Table of Contents
International Journal of Vehicular Technology
Volume 2009 (2009), Article ID 958056, 13 pages
http://dx.doi.org/10.1155/2009/958056
Research Article

Evaluation of Physical Carrier Sense Based Backbone Maintenance in Mobile Ad Hoc Networks

1Department of Electrical Engineering, Arizona State University, Goldwater Center, MC 5706, Tempe, AZ 85287-5706, USA
2Department of Computer Science and Engineering, Arizona State University, Box 878809, Tempe, AZ 85287-8809, USA

Received 4 December 2008; Accepted 15 April 2009

Academic Editor: Kui Wu

Copyright © 2009 Sapna Deval et al. This is an open access article distributed under the Creative Commons Attribution License, which permits unrestricted use, distribution, and reproduction in any medium, provided the original work is properly cited.

Abstract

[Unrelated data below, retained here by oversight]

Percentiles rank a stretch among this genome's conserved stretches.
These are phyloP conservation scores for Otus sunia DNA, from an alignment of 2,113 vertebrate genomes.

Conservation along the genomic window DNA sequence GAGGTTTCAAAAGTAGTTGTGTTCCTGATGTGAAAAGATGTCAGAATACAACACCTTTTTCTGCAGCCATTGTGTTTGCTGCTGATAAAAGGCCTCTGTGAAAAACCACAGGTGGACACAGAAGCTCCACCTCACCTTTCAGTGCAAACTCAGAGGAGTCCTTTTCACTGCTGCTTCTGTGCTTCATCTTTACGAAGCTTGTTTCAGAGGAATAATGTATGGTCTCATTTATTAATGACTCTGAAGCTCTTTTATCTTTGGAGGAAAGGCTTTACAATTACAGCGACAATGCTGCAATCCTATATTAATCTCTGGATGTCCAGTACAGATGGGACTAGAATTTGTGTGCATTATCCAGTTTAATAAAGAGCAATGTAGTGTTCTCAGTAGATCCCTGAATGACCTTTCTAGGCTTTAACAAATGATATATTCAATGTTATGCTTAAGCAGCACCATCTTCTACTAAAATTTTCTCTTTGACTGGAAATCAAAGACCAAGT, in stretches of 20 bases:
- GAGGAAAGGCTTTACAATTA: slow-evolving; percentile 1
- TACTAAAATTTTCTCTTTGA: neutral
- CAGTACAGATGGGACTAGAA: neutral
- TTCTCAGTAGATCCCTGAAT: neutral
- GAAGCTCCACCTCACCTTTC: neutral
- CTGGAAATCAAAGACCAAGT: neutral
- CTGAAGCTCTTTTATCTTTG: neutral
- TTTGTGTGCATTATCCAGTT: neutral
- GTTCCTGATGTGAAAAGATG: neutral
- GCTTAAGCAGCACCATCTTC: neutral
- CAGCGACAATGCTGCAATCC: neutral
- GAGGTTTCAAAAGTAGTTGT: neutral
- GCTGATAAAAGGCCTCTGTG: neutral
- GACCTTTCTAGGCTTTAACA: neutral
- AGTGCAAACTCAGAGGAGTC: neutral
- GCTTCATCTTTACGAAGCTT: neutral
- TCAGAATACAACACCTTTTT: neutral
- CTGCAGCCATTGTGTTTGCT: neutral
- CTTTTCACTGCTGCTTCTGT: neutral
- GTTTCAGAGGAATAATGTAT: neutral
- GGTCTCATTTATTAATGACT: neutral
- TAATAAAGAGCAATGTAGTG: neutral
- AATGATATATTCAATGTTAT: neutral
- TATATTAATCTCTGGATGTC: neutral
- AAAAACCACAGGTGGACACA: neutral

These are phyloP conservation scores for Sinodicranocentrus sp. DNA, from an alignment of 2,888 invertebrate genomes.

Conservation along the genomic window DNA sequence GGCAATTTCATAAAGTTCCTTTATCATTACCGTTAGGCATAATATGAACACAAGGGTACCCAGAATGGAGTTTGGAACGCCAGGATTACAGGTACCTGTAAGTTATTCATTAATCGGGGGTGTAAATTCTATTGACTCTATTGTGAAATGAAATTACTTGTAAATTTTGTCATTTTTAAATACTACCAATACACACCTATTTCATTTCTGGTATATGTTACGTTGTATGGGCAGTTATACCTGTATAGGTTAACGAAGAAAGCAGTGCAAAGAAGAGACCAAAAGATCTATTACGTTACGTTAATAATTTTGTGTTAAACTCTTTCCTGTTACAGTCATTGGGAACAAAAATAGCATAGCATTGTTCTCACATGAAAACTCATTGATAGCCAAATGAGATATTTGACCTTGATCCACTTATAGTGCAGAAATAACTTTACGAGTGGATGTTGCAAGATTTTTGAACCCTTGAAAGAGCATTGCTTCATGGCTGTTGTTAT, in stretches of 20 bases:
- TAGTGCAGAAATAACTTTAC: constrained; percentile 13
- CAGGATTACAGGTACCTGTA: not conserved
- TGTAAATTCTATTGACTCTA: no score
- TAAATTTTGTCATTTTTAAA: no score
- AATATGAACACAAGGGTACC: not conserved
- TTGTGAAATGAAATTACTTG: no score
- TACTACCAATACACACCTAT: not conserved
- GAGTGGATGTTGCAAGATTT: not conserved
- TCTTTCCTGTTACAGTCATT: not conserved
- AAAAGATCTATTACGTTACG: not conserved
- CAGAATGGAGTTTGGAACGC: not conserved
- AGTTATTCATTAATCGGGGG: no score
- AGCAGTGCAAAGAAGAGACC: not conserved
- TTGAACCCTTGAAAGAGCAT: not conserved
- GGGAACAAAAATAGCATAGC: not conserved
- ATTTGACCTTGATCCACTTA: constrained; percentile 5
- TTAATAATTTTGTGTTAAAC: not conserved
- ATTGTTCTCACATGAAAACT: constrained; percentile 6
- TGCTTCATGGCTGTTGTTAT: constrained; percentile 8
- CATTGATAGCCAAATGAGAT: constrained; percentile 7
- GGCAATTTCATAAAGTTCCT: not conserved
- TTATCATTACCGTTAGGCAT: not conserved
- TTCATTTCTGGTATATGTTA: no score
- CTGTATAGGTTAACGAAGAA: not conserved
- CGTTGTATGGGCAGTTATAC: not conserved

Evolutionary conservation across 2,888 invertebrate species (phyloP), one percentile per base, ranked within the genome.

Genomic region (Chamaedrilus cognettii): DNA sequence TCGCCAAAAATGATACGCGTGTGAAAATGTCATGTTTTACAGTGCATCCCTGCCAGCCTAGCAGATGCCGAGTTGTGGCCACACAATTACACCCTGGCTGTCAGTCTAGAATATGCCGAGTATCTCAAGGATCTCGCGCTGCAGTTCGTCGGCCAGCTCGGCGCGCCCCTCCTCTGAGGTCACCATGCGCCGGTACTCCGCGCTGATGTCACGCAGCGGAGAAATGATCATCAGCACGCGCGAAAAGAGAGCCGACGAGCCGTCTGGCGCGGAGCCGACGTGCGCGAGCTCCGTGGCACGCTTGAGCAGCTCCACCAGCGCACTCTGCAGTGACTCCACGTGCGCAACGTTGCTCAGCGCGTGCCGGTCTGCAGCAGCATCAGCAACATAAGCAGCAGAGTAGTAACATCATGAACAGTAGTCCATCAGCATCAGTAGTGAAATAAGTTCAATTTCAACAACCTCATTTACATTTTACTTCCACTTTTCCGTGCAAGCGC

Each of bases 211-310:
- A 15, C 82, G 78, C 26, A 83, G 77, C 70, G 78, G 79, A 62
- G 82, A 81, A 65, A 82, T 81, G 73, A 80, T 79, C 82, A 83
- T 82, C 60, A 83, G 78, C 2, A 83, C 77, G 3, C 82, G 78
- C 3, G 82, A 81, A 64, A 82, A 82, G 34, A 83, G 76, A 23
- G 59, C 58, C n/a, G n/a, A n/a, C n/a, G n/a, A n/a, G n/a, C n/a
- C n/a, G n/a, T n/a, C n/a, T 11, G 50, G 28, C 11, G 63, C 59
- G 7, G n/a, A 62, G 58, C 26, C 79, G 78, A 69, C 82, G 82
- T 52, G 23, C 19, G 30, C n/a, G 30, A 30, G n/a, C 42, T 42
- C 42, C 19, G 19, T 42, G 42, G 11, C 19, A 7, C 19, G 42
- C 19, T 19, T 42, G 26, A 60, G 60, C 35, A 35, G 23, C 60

Physical carrier sensing has to date mainly been exploited for improving medium access control in wireless networks. Recently, a parallel algorithm striving to extensively exploit physical carrier sensing for constructing and maintaining a connected dominating set (CDS), which is also known as spanner, backbone, or overlay network in wireless ad hoc networks with interference ranges larger than transmission ranges has been proposed. Existing evaluations of this algorithm are limited to theoretical asymptotic bounds and simulations of static networks. In this paper, we evaluate the physical carrier sensing-based CDS maintenance for mobile ad hoc networks through discrete event simulations. For a wide range of node speeds and node densities, we evaluate the CDS characteristics and message exchanges required for maintaining the CDS. We find that the algorithm maintains a stable leader set dominating all nodes in the network for a wide range of mobility levels but struggles to maintain connectivity at high mobility levels. We also quantify the portions of the control messages for CDS maintenance that are exchanged through physical carrier sensing. We find that the parallel algorithm manages to greatly reduce the reliance on intact message receptions.